3. Managing the money: Here in Dubai, managing your money extends way beyond your business. This is the city of money, after all. The natural default position out here is to spend. And why wouldn’t it be? Dubai is an incredible place to have fun and let loose and there are of course many fantastic ways to spend your money: Fine dining, fast cars, watches, art, fashion and plenty of other things that you really need but, well, don’t actually need.
And of course, the same applies to your business spending too. Once again, there’s plenty to splash the cash on – not least many highly desirable and impressive office spaces.
But keep this in mind: The Association of Chartered Certified Accountants found in their study that 82% of startups fail as a result of poor cashflow management. So, unless you want your time here to be incredibly short, it pays – literally – to get your spending in check pretty fast.
The Association of Chartered Certified Accountants found in their study that 82% of startups fail as a result of poor cashflow management.
4. Building an organised workflow: There are some who say you’re either an organised person or you’re not. While I agree that maybe some of us find it easier than others, I believe that like any skill, organisation is something that can be learned. But for some reason – most likely because of how quickly things move out here – many Dubai-based businesses struggle to stay organised.
It is not uncommon to find relatively large organisations with workflow management systems that aren’t fit for purpose – if they even have a formal system in place at all. On the flipside, you often find businesses that have information split across several systems where they have patch-worked CRMs, accountancy software, project management tools and Excel spreadsheets together over time as the business has grown.
However you choose to do it, understand that organisation is key to any business’s success. As legendary American businessman Harold Geneen once declared: ‘The five essential entrepreneurial skills for success: Concentration, discrimination, organisation, innovation and communication.’
5. People management: Of course, this one is not unique to Dubai. How you manage your people will have a huge bearing on your success anywhere in the world. However there are a few factors that are unique to the city. Perhaps the most notable is the level of diversity present in most workforces across the emirate. You will be dealing with people from many different countries and backgrounds, so one of the key challenges for new arrivals is to increase their levels of cultural sensitivity and awareness.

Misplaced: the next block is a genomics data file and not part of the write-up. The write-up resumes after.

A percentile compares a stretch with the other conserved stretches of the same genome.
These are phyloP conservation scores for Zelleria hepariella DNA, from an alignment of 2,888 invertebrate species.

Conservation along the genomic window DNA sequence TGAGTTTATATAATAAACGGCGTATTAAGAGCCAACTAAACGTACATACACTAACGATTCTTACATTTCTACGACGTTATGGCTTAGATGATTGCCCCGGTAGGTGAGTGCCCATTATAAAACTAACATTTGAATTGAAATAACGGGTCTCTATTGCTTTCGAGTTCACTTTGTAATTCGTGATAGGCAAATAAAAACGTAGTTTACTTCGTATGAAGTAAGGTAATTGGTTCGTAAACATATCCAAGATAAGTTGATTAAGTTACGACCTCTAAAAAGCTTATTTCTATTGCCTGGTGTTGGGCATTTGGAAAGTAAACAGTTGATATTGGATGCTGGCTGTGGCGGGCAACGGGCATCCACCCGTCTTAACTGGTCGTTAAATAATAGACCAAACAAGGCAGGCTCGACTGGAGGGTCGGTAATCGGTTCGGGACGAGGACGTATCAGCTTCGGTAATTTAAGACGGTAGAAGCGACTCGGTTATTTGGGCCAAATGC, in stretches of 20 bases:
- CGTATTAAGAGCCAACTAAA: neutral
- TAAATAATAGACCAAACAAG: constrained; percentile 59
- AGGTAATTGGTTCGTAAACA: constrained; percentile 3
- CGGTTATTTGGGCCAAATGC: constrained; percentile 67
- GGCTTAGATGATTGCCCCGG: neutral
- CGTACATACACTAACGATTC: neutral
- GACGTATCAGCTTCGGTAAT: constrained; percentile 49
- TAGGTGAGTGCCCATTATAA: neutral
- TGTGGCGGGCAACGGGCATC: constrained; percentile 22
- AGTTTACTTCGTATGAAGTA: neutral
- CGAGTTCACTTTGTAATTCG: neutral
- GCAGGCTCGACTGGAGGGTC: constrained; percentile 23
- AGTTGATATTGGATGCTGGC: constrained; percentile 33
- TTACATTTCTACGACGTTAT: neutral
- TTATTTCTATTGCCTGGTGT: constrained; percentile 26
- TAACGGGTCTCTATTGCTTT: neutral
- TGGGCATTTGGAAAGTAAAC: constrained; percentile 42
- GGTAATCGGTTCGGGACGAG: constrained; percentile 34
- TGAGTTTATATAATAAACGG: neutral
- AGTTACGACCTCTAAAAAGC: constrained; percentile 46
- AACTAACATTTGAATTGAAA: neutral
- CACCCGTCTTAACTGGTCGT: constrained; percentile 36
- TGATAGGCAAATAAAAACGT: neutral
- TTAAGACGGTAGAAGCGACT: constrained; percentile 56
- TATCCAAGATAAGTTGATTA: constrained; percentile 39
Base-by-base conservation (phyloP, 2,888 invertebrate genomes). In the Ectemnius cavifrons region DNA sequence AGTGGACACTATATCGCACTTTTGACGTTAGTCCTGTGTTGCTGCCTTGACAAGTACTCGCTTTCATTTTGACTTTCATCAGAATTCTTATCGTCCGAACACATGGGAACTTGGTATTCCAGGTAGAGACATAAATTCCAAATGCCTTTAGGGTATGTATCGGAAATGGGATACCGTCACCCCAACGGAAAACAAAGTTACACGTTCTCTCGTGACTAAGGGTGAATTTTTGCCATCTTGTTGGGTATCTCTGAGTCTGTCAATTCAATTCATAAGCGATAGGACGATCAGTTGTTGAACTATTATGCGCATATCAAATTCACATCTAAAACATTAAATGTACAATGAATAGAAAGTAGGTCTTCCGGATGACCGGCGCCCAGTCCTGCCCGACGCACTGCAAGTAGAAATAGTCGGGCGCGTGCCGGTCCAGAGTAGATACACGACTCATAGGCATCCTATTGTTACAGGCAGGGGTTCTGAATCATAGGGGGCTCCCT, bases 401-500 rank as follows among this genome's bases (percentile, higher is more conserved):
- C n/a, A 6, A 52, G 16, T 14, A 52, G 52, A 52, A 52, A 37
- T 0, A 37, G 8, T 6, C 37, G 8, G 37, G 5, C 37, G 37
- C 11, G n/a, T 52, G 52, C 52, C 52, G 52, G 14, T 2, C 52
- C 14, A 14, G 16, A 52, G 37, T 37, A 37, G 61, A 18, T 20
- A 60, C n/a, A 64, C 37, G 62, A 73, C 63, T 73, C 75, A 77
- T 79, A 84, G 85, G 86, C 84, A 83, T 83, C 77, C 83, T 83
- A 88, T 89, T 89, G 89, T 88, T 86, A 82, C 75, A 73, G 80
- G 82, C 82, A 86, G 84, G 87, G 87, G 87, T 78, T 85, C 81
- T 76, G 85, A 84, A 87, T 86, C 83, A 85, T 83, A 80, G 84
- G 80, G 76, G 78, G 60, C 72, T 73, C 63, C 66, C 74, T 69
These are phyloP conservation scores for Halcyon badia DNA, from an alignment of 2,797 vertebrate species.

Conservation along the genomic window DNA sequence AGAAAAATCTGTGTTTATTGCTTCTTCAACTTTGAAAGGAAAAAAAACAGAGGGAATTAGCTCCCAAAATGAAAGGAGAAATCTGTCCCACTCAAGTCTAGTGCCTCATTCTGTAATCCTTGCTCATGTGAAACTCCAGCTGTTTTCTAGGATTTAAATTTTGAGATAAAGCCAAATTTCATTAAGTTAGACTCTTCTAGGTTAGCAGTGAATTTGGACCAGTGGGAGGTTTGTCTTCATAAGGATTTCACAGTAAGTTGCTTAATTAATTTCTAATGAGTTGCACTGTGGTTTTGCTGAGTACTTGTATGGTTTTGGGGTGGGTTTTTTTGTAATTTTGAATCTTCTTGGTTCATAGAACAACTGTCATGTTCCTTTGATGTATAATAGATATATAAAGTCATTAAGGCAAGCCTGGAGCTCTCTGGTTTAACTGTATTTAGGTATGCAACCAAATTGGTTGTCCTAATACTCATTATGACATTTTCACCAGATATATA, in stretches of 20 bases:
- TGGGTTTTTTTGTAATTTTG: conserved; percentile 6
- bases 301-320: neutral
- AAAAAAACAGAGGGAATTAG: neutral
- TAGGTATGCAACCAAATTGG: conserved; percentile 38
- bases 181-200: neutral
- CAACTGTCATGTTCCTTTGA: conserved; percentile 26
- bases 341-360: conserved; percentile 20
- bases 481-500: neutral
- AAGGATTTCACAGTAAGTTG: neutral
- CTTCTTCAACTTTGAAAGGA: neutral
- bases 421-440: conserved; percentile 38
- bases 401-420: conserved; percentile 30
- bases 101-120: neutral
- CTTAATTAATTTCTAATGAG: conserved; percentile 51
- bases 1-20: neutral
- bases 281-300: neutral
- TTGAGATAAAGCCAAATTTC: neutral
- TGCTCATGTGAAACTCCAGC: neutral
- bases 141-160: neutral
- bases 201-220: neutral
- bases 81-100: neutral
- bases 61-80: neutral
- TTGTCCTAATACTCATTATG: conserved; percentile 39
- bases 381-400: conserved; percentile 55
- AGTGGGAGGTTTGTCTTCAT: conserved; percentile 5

For most, this is an easy adjustment to make – and it comes with some big benefits, and not just in the sense of broadening your horizons. A study in 2015 by McKinsey that looked at more than 350 companies found that those in the top 25% for ethnic and racial diversity in management positions were 35% more likely to have above average financial returns. Perhaps one of the reasons Dubai businesses tend to perform so well? Cultural dynamics aside, your job as manager will be first and foremost to hire the right people. But that is very much just the first step. Once they are on board, you then need to take the time to get to know them on both a personal and business level. Engage with them, find out their strengths and most importantly what makes them tick.
A study in 2015 by McKinsey that looked at more than 350 companies found that those in the top 25% for ethnic and racial diversity in management positions were 35% more likely to have above average financial returns.
And engaging with people brings about great results – as recently highlighted by a Gallup study. The meta-analysis of 1.4 million employees found that organisations with high engagement report 22% higher productivity along with lower absenteeism and staff turnover.
And the beauty is, out here, investing in people never feels like a chore. On the whole, the Dubai workforce is dedicated, passionate, bright and hardworking. Just one of the many reasons why, for me, there’s no better place in the world to do business.